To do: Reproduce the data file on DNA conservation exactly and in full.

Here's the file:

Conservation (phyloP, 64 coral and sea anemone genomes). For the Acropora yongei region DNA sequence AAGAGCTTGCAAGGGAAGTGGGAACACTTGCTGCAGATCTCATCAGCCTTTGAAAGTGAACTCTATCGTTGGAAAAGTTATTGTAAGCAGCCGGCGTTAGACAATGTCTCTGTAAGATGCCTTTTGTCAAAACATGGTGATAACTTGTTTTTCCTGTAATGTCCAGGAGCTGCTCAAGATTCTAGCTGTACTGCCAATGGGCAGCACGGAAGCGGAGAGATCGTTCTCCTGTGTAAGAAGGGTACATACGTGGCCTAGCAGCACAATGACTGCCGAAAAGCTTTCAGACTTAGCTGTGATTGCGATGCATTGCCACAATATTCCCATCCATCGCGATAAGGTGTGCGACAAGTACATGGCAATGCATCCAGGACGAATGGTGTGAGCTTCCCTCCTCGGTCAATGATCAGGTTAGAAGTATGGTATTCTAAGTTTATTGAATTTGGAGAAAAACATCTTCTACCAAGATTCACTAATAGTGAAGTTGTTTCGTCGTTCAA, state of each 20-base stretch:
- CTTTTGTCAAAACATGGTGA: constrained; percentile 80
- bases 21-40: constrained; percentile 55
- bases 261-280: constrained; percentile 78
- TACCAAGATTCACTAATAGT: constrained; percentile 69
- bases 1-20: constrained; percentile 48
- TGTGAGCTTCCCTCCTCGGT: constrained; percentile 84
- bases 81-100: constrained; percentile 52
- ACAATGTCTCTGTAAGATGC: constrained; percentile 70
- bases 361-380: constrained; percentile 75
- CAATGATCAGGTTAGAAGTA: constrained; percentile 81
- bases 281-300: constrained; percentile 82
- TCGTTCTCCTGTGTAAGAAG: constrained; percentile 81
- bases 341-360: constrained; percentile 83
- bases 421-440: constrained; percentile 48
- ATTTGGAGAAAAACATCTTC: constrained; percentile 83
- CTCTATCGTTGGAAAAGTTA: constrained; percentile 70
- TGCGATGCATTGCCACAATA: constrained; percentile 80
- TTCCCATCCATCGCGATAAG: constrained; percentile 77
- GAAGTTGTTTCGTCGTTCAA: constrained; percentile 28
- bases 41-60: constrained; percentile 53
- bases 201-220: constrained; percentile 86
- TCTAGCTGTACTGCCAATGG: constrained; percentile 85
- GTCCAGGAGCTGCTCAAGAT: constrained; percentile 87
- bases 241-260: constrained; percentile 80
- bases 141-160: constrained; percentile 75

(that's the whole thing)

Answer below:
Conservation (phyloP, 64 coral and sea anemone genomes). For the Acropora yongei region DNA sequence AAGAGCTTGCAAGGGAAGTGGGAACACTTGCTGCAGATCTCATCAGCCTTTGAAAGTGAACTCTATCGTTGGAAAAGTTATTGTAAGCAGCCGGCGTTAGACAATGTCTCTGTAAGATGCCTTTTGTCAAAACATGGTGATAACTTGTTTTTCCTGTAATGTCCAGGAGCTGCTCAAGATTCTAGCTGTACTGCCAATGGGCAGCACGGAAGCGGAGAGATCGTTCTCCTGTGTAAGAAGGGTACATACGTGGCCTAGCAGCACAATGACTGCCGAAAAGCTTTCAGACTTAGCTGTGATTGCGATGCATTGCCACAATATTCCCATCCATCGCGATAAGGTGTGCGACAAGTACATGGCAATGCATCCAGGACGAATGGTGTGAGCTTCCCTCCTCGGTCAATGATCAGGTTAGAAGTATGGTATTCTAAGTTTATTGAATTTGGAGAAAAACATCTTCTACCAAGATTCACTAATAGTGAAGTTGTTTCGTCGTTCAA, state of each 20-base stretch:
- CTTTTGTCAAAACATGGTGA: constrained; percentile 80
- bases 21-40: constrained; percentile 55
- bases 261-280: constrained; percentile 78
- TACCAAGATTCACTAATAGT: constrained; percentile 69
- bases 1-20: constrained; percentile 48
- TGTGAGCTTCCCTCCTCGGT: constrained; percentile 84
- bases 81-100: constrained; percentile 52
- ACAATGTCTCTGTAAGATGC: constrained; percentile 70
- bases 361-380: constrained; percentile 75
- CAATGATCAGGTTAGAAGTA: constrained; percentile 81
- bases 281-300: constrained; percentile 82
- TCGTTCTCCTGTGTAAGAAG: constrained; percentile 81
- bases 341-360: constrained; percentile 83
- bases 421-440: constrained; percentile 48
- ATTTGGAGAAAAACATCTTC: constrained; percentile 83
- CTCTATCGTTGGAAAAGTTA: constrained; percentile 70
- TGCGATGCATTGCCACAATA: constrained; percentile 80
- TTCCCATCCATCGCGATAAG: constrained; percentile 77
- GAAGTTGTTTCGTCGTTCAA: constrained; percentile 28
- bases 41-60: constrained; percentile 53
- bases 201-220: constrained; percentile 86
- TCTAGCTGTACTGCCAATGG: constrained; percentile 85
- GTCCAGGAGCTGCTCAAGAT: constrained; percentile 87
- bases 241-260: constrained; percentile 80
- bases 141-160: constrained; percentile 75